Brexit Vote Prompts British Lawmaker to Delay C-Section

A British lawmaker has delayed giving birth to her second child by C-section this week in order to attend a crucial Brexit vote.

On Monday, London's Hampstead and Kilburn Labour MP Tulip Siddiq revealed she pushed her C-section back two days from Tuesday to Thursday, against her doctor's advice, so she could vote against Prime Minister Theresa May's EU withdrawal deal tomorrow.

Medical professionals advised Siddiq to deliver the birth on Monday or Tuesday after she developed gestational diabetes, however, the politician refused, asking to reschedule to Thursday. "If my son enters the world even one day later than the doctors advised, but it's a world with a better chance of a strong relationship between Britain and Europe, then that's worth fighting for," she told the Evening Standard.

File photo: MP for Hampstead and Kilburn Tulip Siddiq speaks as Richard Ratcliffe, the husband of the detained British-Iranian woman Nazanin Zaghari-Ratcliffe updates the media following his meeting this morning with Foreign Secretary Boris Johnson at The Queen Elizabeth II Centre on November 15, 2017 in London, England. Siddiq pushed her C-section back two days this week so she could attend a crucial Brexit vote. Getty/Jack Taylor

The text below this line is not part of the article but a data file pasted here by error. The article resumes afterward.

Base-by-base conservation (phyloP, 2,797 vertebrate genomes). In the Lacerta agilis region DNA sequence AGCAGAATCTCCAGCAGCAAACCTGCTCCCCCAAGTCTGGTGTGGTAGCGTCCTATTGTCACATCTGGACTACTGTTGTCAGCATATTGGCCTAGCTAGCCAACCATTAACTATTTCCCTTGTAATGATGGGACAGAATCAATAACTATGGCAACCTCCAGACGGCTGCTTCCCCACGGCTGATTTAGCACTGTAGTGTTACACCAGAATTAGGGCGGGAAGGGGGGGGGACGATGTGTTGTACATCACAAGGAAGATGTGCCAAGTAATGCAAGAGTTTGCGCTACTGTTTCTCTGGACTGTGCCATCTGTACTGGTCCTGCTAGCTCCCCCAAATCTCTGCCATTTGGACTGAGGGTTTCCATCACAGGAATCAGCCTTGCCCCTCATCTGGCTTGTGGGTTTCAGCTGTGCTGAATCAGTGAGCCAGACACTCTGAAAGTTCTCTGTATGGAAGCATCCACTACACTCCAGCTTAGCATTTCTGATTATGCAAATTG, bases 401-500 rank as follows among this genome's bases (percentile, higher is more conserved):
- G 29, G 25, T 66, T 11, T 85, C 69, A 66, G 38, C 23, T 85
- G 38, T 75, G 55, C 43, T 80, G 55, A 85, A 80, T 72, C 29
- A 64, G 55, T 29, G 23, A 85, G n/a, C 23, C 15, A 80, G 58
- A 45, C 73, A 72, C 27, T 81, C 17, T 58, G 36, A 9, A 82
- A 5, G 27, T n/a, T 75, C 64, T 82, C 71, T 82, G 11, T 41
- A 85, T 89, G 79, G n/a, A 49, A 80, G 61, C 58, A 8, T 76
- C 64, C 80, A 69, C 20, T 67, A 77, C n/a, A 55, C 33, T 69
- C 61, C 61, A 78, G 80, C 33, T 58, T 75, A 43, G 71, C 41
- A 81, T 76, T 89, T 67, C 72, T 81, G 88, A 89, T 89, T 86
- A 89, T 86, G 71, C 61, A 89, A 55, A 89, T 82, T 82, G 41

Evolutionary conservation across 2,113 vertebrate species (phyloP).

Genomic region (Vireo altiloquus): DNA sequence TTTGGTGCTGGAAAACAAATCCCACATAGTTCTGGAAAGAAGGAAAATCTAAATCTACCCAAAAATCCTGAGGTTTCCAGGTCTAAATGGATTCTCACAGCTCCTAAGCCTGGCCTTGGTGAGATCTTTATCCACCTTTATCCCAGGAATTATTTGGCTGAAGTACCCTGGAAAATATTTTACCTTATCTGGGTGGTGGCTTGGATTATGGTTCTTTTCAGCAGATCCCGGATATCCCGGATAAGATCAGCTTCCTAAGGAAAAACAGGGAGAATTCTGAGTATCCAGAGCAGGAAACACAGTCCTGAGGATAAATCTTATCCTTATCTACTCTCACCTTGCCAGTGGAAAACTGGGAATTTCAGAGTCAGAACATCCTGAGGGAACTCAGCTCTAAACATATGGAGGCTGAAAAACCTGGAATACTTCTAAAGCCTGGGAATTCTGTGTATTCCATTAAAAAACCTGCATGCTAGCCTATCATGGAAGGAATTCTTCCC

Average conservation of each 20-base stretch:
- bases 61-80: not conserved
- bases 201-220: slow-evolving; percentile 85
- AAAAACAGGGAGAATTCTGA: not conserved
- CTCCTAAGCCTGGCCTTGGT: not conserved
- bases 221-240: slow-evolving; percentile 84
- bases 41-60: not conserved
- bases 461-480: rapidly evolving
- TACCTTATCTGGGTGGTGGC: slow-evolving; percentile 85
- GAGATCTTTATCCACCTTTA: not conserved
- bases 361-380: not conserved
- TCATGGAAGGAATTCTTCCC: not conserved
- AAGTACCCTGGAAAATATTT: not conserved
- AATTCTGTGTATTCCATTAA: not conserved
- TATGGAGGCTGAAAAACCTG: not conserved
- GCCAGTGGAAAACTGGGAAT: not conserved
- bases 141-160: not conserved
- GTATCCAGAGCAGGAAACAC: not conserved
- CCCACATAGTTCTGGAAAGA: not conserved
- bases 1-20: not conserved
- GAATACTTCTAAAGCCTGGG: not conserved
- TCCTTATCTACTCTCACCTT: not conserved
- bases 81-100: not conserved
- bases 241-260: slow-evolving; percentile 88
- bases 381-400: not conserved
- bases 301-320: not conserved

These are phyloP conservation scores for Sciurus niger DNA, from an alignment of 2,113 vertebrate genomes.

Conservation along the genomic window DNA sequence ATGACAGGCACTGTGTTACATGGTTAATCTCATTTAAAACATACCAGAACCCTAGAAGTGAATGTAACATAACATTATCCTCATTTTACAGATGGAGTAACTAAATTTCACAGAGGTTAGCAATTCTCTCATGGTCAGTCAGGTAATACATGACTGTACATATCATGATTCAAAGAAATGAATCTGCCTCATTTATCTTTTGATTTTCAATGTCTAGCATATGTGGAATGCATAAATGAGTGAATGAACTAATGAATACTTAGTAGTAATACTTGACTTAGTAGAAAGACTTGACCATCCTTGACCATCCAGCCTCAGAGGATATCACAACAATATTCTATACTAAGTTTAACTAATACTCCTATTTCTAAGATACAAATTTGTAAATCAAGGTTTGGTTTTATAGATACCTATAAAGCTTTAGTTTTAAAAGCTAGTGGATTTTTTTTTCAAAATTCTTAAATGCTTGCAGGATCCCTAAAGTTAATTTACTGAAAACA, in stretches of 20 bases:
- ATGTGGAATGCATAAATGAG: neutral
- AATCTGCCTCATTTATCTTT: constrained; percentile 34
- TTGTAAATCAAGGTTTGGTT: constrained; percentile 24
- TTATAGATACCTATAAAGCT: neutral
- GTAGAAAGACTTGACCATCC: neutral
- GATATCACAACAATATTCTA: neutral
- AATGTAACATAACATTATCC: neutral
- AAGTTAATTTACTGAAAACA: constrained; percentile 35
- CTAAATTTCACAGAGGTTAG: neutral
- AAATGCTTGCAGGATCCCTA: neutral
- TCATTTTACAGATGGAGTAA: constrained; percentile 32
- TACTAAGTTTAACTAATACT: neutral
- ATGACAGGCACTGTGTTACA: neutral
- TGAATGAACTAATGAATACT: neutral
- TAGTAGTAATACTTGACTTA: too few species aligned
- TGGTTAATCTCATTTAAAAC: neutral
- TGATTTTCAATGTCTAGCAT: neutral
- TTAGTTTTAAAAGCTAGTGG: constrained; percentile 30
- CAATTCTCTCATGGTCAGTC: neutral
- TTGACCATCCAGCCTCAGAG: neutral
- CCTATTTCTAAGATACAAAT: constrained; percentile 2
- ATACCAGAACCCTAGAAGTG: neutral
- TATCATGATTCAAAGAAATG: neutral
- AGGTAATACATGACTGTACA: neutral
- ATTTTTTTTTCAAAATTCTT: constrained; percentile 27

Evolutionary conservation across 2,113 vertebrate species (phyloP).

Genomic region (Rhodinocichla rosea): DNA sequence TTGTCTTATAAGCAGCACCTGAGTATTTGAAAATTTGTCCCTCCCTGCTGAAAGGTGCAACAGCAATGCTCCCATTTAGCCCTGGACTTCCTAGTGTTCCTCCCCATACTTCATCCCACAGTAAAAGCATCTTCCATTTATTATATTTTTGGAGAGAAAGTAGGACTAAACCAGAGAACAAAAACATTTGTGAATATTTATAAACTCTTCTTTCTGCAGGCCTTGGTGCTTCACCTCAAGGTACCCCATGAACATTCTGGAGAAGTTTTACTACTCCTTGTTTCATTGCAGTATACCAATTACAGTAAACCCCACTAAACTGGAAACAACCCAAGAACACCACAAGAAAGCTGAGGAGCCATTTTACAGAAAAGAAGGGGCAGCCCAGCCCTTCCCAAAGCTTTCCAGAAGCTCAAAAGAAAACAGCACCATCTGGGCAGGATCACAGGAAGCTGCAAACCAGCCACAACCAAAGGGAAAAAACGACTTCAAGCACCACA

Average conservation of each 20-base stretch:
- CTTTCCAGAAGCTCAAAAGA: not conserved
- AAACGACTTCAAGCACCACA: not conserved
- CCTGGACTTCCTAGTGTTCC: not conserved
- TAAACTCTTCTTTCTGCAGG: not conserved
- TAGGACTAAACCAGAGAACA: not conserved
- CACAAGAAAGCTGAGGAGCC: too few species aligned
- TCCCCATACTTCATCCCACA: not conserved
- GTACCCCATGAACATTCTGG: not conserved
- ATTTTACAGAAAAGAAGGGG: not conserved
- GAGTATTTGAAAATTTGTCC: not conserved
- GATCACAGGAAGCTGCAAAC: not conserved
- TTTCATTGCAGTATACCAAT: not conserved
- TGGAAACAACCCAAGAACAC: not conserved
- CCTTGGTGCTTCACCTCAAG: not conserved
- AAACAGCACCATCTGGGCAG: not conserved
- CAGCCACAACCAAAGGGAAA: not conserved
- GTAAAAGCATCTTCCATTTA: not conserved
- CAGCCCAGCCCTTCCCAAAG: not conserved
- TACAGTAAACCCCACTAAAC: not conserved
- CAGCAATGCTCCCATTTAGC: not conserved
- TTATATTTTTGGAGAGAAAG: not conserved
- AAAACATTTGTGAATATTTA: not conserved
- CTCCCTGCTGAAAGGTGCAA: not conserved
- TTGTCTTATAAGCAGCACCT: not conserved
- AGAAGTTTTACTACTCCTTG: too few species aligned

Although physicians told Siddiq that the steroid injection, given to pregnant women before childbirth, should be administered 48 hours before the C-section, she requested it be administered earlier, as she would be still in hospital during the vote. Doctors agreed, which meant Siddiq received the injection earlier and spent her weekend in hospital under observation as a result. "The Royal Free (Hospital) has been very clear on their legal and health duties. This is a high-risk pregnancy and I am doing this against doctor's advice," she said.

Siddiq's office confirmed that the MP's husband Christian Percy will push her through the House of Commons lobby in a wheelchair on Tuesday so she can be present to issue her vote. Although the U.K. has made it easier for pregnant women in parliament with a policy that allows absent lawmakers to be "paired" with a member of the opposing party who agrees not to vote in order to balance the results, Siddiq's office told CNN that she doesn't trust the arrangement anymore, after it was broken by Conservative party chairman Brandon Lewis last July.

After five days of debate over May's proposed Brexit deal, the British parliament will vote on Tuesday to decide the future of U.K.-Europe relations. Earlier today, May warned the country that they will face a "paralysis in Parliament that risks there being no Brexit" if her proposed deal isn't approved.